Discipleship and the Missionary Kid

by Bonnie Gouge

Godly parenting with the goal of spiritual formation of children requires a focused and strong commitment to be involved in the lives of our children.

My parents are too busy for me. They spend time with everyone else, but don’t have time for me. Maybe if they spent some time with me, I wouldn’t have so much time to spend drinking and playing around with drugs.”
An 18-year-old missionary kid (MK) shared this with one of our five children. While each person is responsible for his or her own decisions, this MK found very little support or encouragement at home. Mom and dad were wonderful missionaries, fulfilling the Great Commission, giving their lives to others. But, somewhere along the line they missed the opportunity to get involved in the life of their own child in a way that produced a solid, mature, godly young person.

According to Dallas Willard, “Spiritual formation doesn’t happen in a program at the church. It happens by living your life” (2005). Jesus’ daily interaction with his disciples authenticates this. Jesus lived with his disciples. He ate with them; he walked and talked with them. He did not classify his time with the twelve as quality vs. quantity. He simply called twelve men to walk with him and he poured his life into them, teaching them how to live by showing them how to live. Daily life became a classroom and everyday experiences became object lessons.

Jesus’ interactions with the disciples can form a valuable model for missionary parents as they interact with their children. While dealing with the spiritual formation of a young woman, I make it clear that spiritual formation or discipleship of her children cannot wait until they are teenagers, but must begin when they are small children. Any discipleship program requires commitment. Godly parenting with the goal of spiritual formation of children requires a focused and strong commitment to be involved in the lives of our children of all ages.

Before addressing the principles involved in discipleship, an understanding of discipleship is necessary. An editorial in Christianity Today describes discipleship this way:

Each young believer needs a mature disciple who has walked this way before and who can, in a transparent relationship, help the newer Christian toward the dual knowledge of God and self. Such relationships…are essential to our growing in grace. (“Make Disciples, Not Just Converts” 1999)

According to George Barna, “A disciple refers to someone who is a learner or follower who serves as an apprentice under the tutelage of a master” (2001, 17). He defines discipleship as “becoming a complete and competent follower of Jesus Christ” (2001, 17). Bill Hull tells us that discipleship always means a supremely personal union (1988, 56). Discipleship, then, is the process where a mature Christian builds a personal, transparent relationship with a younger Christian for the purpose of producing a complete and competent follower of Jesus Christ with a deep understanding of God and self.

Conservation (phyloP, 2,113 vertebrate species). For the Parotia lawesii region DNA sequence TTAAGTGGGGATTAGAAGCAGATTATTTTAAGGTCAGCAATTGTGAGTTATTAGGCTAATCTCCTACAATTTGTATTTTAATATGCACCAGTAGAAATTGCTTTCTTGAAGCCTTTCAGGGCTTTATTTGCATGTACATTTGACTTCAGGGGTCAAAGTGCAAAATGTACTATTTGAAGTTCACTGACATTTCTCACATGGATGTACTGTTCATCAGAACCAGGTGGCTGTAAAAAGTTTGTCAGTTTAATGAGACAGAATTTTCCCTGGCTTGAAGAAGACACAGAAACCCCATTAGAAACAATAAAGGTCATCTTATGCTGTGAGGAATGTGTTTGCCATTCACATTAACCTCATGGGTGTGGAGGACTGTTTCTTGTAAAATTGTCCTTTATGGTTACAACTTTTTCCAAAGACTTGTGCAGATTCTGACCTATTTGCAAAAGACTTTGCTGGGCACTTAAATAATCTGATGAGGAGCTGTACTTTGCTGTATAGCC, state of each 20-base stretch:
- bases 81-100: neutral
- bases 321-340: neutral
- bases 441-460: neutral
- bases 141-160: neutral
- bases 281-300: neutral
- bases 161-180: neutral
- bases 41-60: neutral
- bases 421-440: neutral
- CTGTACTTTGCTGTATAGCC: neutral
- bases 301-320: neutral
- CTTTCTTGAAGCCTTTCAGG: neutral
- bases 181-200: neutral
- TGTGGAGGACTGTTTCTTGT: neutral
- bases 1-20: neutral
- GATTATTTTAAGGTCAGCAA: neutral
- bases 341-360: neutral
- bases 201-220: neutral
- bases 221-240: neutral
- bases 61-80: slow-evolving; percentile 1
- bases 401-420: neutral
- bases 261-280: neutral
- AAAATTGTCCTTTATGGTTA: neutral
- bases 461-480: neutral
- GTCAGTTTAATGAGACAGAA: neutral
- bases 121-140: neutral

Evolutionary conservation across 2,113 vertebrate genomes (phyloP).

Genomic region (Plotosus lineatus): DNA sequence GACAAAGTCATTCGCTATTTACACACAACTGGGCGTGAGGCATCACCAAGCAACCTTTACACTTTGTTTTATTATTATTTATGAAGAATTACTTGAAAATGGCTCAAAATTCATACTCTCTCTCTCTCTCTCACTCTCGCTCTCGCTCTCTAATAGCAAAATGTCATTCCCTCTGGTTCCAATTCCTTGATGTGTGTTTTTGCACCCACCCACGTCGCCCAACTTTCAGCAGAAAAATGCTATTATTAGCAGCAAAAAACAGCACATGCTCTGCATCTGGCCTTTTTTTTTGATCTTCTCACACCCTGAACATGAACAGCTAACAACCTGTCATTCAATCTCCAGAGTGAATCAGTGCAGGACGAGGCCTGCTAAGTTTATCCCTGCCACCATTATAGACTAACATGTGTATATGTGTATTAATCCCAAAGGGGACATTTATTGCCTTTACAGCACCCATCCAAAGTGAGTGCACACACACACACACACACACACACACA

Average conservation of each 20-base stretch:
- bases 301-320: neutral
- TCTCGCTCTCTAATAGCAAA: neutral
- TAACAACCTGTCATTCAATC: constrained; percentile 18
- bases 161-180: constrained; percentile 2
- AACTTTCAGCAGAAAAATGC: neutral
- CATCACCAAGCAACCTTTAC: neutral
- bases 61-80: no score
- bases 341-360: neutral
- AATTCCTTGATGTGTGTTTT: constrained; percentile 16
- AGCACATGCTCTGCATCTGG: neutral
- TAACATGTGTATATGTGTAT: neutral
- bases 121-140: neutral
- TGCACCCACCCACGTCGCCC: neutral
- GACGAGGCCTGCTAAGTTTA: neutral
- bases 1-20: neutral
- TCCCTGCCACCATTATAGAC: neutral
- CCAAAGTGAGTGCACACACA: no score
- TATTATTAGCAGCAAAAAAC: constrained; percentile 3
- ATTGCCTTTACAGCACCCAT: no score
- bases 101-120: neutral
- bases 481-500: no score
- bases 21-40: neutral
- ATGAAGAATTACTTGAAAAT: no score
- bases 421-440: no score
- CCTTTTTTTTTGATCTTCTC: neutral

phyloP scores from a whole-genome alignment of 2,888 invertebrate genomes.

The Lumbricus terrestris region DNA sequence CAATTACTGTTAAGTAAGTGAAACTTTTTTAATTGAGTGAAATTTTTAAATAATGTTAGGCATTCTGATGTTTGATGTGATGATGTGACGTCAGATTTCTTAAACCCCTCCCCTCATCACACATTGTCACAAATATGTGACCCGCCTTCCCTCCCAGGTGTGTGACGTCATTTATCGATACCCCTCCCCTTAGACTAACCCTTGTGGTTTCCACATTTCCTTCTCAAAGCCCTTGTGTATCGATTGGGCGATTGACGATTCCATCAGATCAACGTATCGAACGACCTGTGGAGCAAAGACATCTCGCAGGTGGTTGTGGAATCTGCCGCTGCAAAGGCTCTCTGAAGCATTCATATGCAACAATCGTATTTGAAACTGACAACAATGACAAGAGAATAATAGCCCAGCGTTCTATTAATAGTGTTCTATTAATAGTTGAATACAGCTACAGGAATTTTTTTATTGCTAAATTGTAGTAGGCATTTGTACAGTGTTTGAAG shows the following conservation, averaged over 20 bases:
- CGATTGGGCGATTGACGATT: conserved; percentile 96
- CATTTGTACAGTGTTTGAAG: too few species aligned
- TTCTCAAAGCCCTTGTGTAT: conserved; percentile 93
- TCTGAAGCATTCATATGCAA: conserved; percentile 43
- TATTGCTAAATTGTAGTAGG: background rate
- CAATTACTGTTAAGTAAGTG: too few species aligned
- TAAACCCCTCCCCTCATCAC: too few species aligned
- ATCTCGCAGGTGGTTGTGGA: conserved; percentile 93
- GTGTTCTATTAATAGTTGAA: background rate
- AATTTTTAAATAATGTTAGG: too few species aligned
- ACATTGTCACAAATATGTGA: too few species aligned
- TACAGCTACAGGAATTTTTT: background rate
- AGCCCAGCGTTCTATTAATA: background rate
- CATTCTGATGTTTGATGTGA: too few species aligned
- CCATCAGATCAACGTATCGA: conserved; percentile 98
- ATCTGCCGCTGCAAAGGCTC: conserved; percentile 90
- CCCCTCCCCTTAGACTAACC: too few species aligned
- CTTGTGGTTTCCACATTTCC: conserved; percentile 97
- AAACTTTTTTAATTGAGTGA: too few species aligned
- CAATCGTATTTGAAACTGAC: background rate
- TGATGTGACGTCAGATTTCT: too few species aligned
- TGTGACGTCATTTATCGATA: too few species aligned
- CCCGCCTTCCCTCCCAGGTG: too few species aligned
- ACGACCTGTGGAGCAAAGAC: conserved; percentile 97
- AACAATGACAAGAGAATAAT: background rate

A discipleship plan for a 17 or 18-year-old daughter of a missionary would have as its goal a young woman who is a complete and competent follower of Jesus Christ with a deep understanding of God, as well as an understanding of who she is in him. In order to achieve that goal and fulfill the definition of a discipler, the parent or mature Christian must first commit to a personal and transparent relationship with his or her child. While this sounds like a lofty goal, the missionary parent can follow Jesus’ discipleship principles of walking and talking with his disciples, and apply them to his or her child.

Below are some principles for discipleship.

1. Selectivity. Choosing twelve disciples out of the many, Jesus then preferred three out of the twelve. Selectivity allows focus and concentrated effort. So, as a parent, choose your child! See the potential and the possibility, and believe in him or her. Hull explains that selectivity protects the product, and produces a good product (1988, 150-151). By intentionally choosing to disciple and shape your own children, you are giving them tools that will protect them as well as help produce a “good” end product.

2. Investing. While living on the campus of a small Bible school, mentoring young Bolivian couples, and providing healthcare to the students, I chose to set aside each afternoon to supervise homework. With needs clamoring all around me, I selected my dyslexic boys. Reading science, literature, or social studies aloud, creatively drilling spelling words, sometimes writing them in dry jello or sand, I gave my boys a foundation for learning. They learned that success is not easy, but it is possible. They learned that things that really matter take time and effort, but it is worth the effort.

3. Transparency. A parent or mature Christian must also have a personal and transparent relationship with his or her child. This requires time and availability. Jesus spent time with his disciples, thus impacting their lives and the world. As parents, we too must spend time with our children in order to impact them. Only as we share intimately in their lives can we follow Jesus’ example of taking advantage of daily events to teach truth. Jesus used object lessons and told stories. Likewise, taking advantage of daily events, we can teach truth or share our passion for the Lord. For example, playing sports together can be a challenge to practice what you preach, even when the other team cheats. Because our family loves sports, time spent together often means time spent on a sports field. After her siblings graduated from high school and left home, our daughter Veronica was left alone with mom and dad, so along with Bolivian seminary students and friends, we became either her teammates or opposing team members during the games. Being intense competitors, the games were always close and provided opportunities for learning. Walking home from the basketball court, we often discussed good sportsmanship, or how the new player handled him or herself. We often asked Veronica her perception of the game, of the players, how they interacted, and even what their actions reflected about their character. Our playing together was an opportunity for more than just good exercise; it gave us the opportunity to interact and teach life lessons.